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Jim Cole, Associated Press
Rep. Deborah Wheeler, D-Northfield, asks a question during a committee hearing with the House Judicial Committee, Tuesday, Feb. 10, 2015 in Concord, N.H. Lawmakers are considering repealing a bill establishing 25-foot buffer zone around abortion clinics.

CONCORD, N.H. — Supporters of a New Hampshire law creating "buffer zones" of up to 25 feet around facilities that provide abortions say lawmakers should enact other protections for women entering health clinics if they choose to repeal the buffer zone law.

"This was a solution for a very real problem that we were facing," Jennifer Frizzell, senior policy adviser for Planned Parenthood of Northern New England, told House lawmakers on Tuesday.

The House Judiciary Committee heard testimony on a bill that would repeal the buffer zone law, passed and signed by Gov. Maggie Hassan last year. The U.S. Supreme Court ruled a similar law in Massachusetts unconstitutional just days after New Hampshire's law went into effect, causing a U.S. District Court judge in New Hampshire to put a stay on the law. That means no New Hampshire clinics have put up a buffer zone.

Rep. Kathleen Souza, a Manchester Republican and co-sponsor of the repeal bill, said the repeal is needed to ward off a costly lawsuit and because harassment is not occurring outside such facilities. Instead, she said, people are acting peacefully. Creating a buffer zone violates the First Amendment rights of people who want to stand outside the clinics, she said.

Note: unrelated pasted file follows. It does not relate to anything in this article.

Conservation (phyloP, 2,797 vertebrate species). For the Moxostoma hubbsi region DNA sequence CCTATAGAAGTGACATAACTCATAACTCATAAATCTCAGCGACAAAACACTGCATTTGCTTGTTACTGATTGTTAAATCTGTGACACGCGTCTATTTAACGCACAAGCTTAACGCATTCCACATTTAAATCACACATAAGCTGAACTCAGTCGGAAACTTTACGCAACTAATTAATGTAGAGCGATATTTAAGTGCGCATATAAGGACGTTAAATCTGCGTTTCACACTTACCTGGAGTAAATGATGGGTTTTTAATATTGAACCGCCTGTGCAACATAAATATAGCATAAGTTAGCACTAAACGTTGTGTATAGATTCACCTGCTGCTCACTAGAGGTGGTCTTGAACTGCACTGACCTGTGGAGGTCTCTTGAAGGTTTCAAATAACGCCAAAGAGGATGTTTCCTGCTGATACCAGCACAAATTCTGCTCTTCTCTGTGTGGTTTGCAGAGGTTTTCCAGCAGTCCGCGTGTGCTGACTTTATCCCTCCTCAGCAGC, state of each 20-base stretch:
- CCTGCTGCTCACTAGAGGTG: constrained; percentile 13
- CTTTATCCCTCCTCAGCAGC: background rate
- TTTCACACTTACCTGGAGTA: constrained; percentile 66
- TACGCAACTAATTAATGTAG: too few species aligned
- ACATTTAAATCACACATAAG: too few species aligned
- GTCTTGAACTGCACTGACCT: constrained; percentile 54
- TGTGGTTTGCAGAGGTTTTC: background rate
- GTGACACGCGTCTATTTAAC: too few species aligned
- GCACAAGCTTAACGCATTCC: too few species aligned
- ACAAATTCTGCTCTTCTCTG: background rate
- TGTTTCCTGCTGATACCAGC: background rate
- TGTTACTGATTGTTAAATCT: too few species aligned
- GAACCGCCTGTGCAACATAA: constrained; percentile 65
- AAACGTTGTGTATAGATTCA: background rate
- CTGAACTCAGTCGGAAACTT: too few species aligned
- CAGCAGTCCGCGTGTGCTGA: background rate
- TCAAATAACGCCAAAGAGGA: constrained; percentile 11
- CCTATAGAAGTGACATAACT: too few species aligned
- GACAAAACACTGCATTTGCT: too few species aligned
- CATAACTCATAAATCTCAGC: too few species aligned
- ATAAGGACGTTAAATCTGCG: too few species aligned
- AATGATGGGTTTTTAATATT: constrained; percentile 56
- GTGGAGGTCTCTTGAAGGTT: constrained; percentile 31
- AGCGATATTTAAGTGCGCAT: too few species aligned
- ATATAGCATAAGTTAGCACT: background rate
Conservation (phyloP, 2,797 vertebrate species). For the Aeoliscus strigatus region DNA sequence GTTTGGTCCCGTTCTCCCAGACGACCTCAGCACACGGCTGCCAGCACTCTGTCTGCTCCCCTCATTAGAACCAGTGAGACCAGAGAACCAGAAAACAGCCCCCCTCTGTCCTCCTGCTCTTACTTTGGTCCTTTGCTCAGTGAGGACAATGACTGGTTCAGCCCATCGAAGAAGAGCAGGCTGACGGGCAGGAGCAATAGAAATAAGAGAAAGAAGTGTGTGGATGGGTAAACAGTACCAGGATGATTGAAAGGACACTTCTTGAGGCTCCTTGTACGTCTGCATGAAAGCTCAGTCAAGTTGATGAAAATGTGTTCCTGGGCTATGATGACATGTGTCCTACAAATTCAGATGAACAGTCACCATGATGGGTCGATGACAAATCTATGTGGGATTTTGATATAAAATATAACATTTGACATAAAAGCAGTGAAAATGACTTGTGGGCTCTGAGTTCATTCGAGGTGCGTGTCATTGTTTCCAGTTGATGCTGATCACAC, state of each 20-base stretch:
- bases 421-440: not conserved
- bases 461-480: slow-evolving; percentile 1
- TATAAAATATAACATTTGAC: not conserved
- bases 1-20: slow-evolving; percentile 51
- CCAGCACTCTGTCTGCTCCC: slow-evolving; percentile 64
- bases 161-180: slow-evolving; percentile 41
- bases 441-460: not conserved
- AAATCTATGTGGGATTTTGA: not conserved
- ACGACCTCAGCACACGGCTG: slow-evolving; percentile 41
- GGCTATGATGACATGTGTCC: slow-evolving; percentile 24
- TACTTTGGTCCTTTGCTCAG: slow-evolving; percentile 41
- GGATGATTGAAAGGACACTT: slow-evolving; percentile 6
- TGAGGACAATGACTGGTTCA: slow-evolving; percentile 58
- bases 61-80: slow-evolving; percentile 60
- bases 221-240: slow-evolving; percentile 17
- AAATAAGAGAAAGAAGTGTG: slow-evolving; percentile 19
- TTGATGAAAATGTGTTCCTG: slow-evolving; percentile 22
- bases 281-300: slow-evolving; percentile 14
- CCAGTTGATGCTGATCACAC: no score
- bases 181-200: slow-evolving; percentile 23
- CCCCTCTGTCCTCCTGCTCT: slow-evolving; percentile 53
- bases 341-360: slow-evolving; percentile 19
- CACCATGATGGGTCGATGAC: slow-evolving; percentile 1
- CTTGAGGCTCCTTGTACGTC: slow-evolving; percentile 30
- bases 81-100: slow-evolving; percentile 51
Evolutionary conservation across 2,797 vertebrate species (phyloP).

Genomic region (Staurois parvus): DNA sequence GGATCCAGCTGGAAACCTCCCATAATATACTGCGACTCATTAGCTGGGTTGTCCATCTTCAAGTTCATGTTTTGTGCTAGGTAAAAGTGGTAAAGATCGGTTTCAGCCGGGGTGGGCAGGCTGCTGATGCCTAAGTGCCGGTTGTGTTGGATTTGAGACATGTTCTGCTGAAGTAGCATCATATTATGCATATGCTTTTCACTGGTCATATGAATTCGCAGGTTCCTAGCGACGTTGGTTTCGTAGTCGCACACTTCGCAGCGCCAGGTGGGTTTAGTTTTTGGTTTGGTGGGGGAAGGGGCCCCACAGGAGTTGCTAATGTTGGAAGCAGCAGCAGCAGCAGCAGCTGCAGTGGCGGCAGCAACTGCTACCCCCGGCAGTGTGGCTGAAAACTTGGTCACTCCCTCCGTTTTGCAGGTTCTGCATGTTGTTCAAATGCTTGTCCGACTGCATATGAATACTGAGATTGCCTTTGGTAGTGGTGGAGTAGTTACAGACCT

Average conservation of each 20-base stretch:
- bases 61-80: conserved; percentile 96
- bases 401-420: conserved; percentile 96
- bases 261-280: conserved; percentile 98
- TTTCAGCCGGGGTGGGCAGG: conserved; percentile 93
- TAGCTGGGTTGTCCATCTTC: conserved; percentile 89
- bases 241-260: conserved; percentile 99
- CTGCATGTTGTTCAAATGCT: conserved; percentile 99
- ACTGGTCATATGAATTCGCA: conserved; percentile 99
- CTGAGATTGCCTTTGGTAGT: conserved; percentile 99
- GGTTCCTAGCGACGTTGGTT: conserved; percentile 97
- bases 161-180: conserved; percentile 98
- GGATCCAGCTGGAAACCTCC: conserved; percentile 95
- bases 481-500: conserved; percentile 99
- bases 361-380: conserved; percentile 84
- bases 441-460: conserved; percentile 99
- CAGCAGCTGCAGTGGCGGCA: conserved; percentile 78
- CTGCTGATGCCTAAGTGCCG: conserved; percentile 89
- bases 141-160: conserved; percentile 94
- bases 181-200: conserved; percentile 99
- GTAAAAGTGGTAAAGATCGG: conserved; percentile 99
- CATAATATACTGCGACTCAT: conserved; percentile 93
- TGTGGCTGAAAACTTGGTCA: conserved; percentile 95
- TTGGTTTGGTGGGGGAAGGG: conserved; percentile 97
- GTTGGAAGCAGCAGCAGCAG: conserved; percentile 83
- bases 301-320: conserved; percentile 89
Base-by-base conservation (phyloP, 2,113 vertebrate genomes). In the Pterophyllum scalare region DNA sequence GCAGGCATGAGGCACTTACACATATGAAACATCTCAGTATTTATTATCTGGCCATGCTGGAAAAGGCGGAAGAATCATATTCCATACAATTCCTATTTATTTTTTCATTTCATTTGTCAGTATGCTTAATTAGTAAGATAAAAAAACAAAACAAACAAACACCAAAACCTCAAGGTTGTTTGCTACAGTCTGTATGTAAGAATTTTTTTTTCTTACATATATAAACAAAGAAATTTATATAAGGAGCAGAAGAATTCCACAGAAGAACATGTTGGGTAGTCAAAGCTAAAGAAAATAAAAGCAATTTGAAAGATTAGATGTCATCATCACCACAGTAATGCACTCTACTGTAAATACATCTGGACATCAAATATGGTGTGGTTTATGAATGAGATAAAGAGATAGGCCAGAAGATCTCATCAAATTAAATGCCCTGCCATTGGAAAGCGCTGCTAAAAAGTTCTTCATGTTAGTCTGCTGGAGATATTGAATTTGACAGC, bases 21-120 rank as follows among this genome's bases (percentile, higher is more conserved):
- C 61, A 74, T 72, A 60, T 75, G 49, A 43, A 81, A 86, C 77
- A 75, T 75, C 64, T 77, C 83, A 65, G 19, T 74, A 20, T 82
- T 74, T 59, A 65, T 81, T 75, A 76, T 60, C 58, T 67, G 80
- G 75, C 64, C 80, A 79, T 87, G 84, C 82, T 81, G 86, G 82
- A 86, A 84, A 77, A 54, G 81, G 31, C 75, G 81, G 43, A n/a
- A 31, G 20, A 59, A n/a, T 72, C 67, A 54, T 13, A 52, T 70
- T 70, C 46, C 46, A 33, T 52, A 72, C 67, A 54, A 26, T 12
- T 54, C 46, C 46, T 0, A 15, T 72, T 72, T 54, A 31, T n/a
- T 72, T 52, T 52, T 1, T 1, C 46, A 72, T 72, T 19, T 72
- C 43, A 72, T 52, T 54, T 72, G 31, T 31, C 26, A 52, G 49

"It's an affront to our state, our state's motto and the Constitution to have this on the books," she said.

But advocates say protecting the privacy of women seeking reproductive health care should be a priority.

The federal Freedom of Access to Clinic Entrances Act prohibits people from blocking women's access to reproductive health care services. Frizzell suggested lawmakers create civil and criminal penalties for people who block the entrance to such facilities or threaten and intimidate staff and patients entering and leaving them.

Democratic Sen. Donna Soucy of Manchester, who sponsored the original buffer zone bill, told the committee she believes it is constitutional because it's crafted more narrowly than the Massachusetts law. Any facilities wishing to enact a buffer zone would be required to put up signs marking the zone and consult with local officials. Soucy also urged the committee to consider women who are harassed while entering health care clinics.

"It's not a problem that will simply go away by removing this law from the books," she said.

The judiciary committee also heard testimony on a bill that would prohibit public money from going to organizations that provide abortions and another that would ban abortions after 21 weeks of pregnancy.